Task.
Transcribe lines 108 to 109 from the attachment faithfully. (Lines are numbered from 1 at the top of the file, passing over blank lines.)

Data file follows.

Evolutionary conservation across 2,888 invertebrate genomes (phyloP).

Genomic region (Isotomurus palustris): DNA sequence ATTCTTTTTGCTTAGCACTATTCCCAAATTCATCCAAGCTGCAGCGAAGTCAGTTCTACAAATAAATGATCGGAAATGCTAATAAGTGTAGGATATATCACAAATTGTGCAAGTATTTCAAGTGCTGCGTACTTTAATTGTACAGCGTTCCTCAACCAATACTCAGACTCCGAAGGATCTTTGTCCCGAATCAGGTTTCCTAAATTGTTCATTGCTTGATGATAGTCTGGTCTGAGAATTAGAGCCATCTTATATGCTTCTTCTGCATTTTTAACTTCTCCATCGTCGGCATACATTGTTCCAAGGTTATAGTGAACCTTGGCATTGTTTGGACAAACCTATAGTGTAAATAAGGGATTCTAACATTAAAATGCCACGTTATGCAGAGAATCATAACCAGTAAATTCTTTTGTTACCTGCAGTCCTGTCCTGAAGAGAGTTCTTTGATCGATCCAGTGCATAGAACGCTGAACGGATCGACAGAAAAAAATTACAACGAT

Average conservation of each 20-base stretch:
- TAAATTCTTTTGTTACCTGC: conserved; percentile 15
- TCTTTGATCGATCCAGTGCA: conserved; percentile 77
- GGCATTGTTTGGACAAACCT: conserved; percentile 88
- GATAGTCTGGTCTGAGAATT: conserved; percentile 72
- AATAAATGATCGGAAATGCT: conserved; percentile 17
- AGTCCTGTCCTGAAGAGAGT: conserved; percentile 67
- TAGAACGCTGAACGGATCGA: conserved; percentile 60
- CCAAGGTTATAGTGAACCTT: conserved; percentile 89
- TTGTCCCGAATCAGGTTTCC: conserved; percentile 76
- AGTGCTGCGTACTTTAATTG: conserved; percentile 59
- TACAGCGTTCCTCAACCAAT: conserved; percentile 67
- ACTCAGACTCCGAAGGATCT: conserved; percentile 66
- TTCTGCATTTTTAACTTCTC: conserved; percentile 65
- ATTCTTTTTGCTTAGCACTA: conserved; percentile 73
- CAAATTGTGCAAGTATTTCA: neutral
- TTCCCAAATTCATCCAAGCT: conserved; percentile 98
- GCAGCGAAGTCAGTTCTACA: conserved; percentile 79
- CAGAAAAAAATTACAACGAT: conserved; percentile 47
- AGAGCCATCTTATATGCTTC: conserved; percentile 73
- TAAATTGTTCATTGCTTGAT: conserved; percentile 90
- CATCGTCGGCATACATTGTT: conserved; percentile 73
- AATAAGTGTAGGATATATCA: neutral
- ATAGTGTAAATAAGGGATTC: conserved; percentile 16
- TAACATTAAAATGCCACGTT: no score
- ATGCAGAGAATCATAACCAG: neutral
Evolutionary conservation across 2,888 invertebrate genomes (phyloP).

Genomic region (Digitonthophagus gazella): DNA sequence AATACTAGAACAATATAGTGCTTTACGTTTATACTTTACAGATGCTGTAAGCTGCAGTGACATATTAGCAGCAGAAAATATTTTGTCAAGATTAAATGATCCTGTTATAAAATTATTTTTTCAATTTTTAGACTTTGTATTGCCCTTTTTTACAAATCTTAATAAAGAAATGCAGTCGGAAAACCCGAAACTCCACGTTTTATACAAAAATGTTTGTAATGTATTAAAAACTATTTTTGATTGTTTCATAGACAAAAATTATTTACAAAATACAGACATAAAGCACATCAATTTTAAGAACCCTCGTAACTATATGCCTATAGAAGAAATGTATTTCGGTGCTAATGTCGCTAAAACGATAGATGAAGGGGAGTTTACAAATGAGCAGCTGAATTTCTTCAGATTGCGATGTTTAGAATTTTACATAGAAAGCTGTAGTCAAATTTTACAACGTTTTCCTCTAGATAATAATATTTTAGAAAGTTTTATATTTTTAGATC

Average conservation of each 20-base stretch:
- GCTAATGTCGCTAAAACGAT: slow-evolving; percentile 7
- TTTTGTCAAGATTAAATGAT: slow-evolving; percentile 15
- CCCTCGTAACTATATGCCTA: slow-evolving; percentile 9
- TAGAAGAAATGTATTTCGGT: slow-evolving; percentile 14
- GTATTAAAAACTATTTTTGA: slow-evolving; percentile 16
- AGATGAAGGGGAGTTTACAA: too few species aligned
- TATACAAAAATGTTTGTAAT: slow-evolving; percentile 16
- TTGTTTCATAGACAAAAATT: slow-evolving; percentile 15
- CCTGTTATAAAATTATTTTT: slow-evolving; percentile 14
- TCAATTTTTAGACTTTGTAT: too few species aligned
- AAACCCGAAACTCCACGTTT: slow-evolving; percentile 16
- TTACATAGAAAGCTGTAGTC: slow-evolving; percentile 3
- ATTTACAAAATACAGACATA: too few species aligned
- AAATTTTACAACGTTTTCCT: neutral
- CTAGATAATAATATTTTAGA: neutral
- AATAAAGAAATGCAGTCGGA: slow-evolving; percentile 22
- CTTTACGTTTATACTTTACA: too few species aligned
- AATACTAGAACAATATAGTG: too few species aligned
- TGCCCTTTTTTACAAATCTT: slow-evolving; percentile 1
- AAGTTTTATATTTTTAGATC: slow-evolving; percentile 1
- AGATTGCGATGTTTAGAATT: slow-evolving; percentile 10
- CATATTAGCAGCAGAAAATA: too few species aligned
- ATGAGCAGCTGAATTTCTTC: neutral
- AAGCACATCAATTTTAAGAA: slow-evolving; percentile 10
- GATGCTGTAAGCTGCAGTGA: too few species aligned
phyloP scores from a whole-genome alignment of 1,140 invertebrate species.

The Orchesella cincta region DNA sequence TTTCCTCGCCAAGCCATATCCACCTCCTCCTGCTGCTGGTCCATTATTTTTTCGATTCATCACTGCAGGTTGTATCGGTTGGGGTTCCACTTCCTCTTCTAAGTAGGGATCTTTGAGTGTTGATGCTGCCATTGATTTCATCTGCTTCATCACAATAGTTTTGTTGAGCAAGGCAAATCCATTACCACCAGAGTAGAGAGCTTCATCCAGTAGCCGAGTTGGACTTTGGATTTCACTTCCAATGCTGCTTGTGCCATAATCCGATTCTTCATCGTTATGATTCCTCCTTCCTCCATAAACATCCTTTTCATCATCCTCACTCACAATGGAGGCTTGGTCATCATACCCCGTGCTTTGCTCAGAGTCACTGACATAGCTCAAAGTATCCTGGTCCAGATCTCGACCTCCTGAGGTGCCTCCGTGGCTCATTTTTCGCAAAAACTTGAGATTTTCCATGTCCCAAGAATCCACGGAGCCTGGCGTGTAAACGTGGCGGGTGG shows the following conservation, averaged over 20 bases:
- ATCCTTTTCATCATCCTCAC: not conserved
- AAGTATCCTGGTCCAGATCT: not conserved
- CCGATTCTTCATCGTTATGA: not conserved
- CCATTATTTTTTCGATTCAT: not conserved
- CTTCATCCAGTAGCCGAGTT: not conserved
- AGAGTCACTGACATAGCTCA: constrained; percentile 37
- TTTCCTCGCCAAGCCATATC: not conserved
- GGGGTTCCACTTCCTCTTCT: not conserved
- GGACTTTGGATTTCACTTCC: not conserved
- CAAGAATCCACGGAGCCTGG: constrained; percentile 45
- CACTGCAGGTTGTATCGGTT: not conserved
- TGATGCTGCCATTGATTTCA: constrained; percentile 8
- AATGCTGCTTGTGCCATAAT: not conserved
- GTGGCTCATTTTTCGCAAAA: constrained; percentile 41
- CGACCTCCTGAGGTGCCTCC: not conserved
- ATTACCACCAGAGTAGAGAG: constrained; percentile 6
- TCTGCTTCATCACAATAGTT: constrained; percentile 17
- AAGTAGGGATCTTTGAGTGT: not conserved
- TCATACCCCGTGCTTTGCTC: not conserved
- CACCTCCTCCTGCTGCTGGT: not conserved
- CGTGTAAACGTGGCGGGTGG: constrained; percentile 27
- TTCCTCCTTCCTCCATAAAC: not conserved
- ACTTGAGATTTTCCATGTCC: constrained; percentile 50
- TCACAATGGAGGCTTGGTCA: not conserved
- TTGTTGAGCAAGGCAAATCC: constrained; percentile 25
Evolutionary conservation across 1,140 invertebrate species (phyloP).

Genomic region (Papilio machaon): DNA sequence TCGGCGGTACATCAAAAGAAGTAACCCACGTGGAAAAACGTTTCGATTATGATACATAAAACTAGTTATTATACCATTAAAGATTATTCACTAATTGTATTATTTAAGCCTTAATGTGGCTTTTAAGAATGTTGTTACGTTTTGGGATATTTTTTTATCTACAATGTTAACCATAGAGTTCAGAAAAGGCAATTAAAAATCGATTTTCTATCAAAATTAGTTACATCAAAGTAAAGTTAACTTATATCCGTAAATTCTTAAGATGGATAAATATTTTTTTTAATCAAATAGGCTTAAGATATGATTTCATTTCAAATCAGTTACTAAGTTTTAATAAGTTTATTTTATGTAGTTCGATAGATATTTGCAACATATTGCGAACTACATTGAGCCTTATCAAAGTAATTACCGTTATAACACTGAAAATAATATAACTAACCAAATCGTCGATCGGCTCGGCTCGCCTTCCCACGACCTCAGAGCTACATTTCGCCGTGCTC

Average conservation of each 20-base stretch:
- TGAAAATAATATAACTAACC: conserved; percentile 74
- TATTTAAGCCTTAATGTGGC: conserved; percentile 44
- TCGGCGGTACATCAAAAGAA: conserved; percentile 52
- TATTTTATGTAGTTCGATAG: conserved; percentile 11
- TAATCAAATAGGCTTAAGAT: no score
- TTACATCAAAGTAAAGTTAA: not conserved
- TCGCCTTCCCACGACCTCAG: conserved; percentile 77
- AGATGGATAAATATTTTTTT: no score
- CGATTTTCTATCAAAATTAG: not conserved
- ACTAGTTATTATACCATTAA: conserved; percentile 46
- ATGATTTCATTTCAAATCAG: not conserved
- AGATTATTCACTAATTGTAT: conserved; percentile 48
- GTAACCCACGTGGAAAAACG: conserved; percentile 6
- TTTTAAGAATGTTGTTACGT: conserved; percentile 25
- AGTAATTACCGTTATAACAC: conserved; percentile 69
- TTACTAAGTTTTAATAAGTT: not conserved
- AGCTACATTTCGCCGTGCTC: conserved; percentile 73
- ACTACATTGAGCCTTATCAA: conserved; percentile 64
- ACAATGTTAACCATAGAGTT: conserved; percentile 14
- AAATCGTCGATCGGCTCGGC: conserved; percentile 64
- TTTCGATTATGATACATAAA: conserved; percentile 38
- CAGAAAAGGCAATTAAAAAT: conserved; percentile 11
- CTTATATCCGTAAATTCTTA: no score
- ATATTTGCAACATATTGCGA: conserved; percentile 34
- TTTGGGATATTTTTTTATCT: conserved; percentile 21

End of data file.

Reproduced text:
- CAGAAAAGGCAATTAAAAAT: conserved; percentile 11
- CTTATATCCGTAAATTCTTA: no score